Posts Tagged ‘appropriations’
August 18th, 2011 at 12:00 pm
Cantor: Right Theme, but AWFUL Substance

I just about spewed my cookies when I saw this post regarding Eric Cantor. Cantor, very wisely, advises fellow Republicans to “avoid unnecessary conflict.” Well, yes. I frequently get blasted by conservative ideologues for insisting that there are occasions when it makes no sense to push issues to an all-or-nothing, edge-of-cliff face-off. As a general matter of strategy and tactics, conservatives recently have, quite arguably, tended to err a little too much in that direction for our own long-term good.

But then Cantor got specific, and he is as wrong as wrong can be (I’m quoting NRO’s Andrew Stiles here):

He [Cantor] simply suggests that House Republicans stick to the spending levels called for in the recent debt-ceiling deal, as opposed to trying to push for deeper cuts.“While all of us would like to have seen a lower discretionary appropriations ceiling for the upcoming fiscal year, the debt limit agreement did set a level of spending that is a real cut from the current year level,” Cantor writes. “I believe it is in our interest to enact into law full-year appropriations bills at this new lower level.”

This is nonsense. It’s sickening. The recent agreement’s limits were just that: limits, not mandates. They are part and parcel of the same agreement that calls for another $1.5 trillion in savings. There is no reason, not on God’s green Earth, that some of that $1.5 trillion can’t come from domestic discretionary appropriations, even in advance of any deal reached by the “supercommittee.” Any additional savings achieved through the appropriations process this fall will only make the supercommittee’s job easier. And, of course, there remains so much incredible, unfathomable, indefensible waste in domestic discretionary spending that it makes no sense to put further savings from that area out of bounds. As a matter of fact, I have long argued that it is on individual Approps bills, where individual extravagances can be focused on and highlighted, that the best, least politically dangerous, most politically advantageous case can be made for cutting spending. The fight over the omnibus bill in the spring, halfway through the year, was not the best time to fight. Nor was the debt ceiling the best place to draw a line in the sand, although (thanks to John Boehner, whose achieved far more than conservatives give him credit for) that fight worked out better than I had feared.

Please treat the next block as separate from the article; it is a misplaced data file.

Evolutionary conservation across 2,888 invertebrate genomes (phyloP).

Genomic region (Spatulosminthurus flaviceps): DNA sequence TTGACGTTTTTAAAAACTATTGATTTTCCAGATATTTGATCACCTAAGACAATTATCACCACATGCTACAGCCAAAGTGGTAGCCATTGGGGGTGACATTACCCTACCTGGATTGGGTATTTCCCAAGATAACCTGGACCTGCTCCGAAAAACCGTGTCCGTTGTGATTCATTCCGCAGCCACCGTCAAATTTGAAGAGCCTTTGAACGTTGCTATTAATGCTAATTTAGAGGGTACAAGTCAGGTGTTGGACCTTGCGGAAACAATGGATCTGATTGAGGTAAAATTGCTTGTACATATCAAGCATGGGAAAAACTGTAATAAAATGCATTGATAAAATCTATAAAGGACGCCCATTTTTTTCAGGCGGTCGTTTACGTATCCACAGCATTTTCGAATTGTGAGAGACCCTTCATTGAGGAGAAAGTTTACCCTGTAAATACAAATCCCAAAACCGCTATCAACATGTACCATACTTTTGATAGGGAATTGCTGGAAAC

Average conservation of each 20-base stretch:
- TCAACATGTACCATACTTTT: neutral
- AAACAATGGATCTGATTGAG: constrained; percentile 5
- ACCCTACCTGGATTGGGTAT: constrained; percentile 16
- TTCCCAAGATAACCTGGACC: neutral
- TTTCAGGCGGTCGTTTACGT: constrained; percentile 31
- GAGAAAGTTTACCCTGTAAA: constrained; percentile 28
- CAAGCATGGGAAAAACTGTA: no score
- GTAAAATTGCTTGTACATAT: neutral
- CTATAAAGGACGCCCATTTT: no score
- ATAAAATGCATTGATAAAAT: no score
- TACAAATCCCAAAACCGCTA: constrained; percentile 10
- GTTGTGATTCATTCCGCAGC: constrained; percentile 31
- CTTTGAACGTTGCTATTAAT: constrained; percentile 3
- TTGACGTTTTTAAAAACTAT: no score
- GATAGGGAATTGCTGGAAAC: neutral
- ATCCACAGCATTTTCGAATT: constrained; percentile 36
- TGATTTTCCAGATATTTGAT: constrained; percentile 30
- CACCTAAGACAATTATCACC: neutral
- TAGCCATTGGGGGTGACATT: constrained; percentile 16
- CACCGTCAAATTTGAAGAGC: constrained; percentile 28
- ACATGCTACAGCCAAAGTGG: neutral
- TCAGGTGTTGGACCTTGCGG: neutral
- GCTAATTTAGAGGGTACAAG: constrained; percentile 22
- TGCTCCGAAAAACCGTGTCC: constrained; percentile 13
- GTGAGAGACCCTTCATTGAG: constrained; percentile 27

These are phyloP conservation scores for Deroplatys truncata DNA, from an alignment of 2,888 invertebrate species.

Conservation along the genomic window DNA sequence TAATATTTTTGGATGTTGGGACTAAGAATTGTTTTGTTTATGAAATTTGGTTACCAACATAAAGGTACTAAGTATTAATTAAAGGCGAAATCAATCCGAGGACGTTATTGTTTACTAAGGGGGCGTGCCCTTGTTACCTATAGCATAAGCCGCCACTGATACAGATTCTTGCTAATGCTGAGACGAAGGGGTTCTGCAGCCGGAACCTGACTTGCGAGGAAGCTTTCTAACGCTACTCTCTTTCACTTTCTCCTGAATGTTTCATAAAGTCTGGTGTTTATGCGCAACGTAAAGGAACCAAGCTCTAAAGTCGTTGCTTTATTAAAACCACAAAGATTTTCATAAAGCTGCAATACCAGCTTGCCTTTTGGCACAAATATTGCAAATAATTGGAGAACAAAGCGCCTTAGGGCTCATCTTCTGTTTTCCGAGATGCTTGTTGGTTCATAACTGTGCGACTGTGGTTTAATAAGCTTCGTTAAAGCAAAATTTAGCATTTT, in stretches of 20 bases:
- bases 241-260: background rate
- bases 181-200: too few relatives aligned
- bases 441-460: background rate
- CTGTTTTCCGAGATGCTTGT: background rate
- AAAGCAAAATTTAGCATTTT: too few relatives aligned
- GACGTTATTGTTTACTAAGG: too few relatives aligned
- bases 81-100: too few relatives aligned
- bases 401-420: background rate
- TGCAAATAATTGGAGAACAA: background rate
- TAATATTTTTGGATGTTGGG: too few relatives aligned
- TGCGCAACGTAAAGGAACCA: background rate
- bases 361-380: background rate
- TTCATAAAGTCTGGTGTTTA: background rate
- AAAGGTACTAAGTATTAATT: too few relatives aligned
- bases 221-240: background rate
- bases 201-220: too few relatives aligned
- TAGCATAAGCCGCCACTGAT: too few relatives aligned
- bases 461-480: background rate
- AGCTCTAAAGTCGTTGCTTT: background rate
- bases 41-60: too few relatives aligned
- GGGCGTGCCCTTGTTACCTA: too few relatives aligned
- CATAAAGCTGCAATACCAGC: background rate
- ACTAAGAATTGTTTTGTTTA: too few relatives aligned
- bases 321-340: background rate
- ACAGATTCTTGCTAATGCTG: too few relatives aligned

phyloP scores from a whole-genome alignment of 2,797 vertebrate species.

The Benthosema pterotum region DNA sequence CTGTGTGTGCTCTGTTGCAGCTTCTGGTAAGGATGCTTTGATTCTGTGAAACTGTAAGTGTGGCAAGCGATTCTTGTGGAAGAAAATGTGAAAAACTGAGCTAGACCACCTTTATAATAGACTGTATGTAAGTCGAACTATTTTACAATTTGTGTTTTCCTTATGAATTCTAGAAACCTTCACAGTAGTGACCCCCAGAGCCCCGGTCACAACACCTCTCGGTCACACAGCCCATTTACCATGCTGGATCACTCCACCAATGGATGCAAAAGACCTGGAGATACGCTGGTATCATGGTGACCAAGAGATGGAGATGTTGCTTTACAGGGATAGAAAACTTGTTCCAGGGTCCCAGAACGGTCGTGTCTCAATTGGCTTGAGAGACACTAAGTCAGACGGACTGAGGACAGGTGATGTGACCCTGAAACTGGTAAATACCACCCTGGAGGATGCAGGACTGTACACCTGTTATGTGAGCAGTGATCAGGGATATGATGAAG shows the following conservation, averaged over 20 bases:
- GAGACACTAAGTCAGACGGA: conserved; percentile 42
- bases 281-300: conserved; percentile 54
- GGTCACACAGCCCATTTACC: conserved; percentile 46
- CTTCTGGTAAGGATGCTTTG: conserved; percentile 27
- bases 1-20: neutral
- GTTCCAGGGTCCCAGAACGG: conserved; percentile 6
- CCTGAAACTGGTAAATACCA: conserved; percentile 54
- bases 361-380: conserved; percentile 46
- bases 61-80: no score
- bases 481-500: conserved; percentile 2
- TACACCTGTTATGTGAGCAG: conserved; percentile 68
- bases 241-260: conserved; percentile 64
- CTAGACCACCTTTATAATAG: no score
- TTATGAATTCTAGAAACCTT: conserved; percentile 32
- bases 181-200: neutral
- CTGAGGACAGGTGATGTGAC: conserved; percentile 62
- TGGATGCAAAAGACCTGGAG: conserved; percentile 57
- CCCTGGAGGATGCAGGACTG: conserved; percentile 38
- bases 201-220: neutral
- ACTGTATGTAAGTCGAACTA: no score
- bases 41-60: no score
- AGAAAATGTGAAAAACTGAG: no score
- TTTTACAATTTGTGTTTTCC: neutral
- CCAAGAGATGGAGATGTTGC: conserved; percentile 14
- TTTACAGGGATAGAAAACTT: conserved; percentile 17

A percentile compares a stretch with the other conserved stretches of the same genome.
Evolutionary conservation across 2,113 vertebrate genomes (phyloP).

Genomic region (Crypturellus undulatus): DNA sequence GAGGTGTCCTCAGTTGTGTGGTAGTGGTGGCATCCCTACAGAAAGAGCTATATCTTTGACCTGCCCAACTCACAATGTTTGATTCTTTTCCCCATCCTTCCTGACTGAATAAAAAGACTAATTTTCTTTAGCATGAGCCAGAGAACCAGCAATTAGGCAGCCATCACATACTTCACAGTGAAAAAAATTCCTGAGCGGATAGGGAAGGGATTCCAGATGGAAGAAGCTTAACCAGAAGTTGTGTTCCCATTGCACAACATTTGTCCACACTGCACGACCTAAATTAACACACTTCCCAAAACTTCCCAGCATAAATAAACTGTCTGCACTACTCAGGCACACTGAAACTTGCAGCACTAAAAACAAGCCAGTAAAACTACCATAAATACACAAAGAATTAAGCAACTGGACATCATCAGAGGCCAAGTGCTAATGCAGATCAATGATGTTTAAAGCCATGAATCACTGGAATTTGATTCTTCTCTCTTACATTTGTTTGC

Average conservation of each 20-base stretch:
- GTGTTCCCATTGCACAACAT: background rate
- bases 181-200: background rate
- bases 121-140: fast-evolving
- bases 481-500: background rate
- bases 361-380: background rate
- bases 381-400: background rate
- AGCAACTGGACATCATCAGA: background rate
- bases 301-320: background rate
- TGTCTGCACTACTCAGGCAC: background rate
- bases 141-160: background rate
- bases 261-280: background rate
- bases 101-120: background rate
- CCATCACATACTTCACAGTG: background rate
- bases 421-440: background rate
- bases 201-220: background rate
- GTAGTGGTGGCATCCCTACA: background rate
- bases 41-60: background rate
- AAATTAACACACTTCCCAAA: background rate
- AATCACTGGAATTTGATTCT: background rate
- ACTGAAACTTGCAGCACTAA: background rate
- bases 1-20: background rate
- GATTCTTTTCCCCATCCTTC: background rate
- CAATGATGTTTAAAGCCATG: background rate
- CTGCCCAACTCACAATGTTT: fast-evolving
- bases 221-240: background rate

But if Congress actually does its job and passes Approps bills one by one, in plenty of time, rather than throwing everything into a massive omnibus bill, then it becomes far easier to make the case for individual cuts.

Cantor’s advice here is the advice of a capitulator. It is disgusting. I am not advocating another “to-the-cliff” battle, but rather a series of carefully chosen skirmishes, all on behalf of the taxpayer.

Shame on Cantor.

August 9th, 2011 at 11:52 am
Debt Ceiling Deal Sets Limits, Not Mandates

There will be much more to say on this in weeks to come, but here’s an absolutely essential thought for conservatives in Congress: The discretionary spending numbers mentioned in the debt-ceiling deal are upper limits. They do not require so much money to be spent; they only ensure that no more than those limits can be spent. My understanding is that the House has six Appropriations bills outstanding. On all six bills, it should approve significantly less than the limits allow. If conservatives choose their cuts carefully, the left will be forced to explain why, in a time of a ratings downgrade, they want to spend more money on bridges to nowhere, museums for silly things, programs that don’t work, and bureaucrats who won’t work. Get the bills done quickly; avoid a massive “omnibus bill” where so many items get wrapped in all at once that the details of lefty largess get lost. But keep on cutting and saving, saving and cutting. Keep the pressure on, for limited government and for freedom.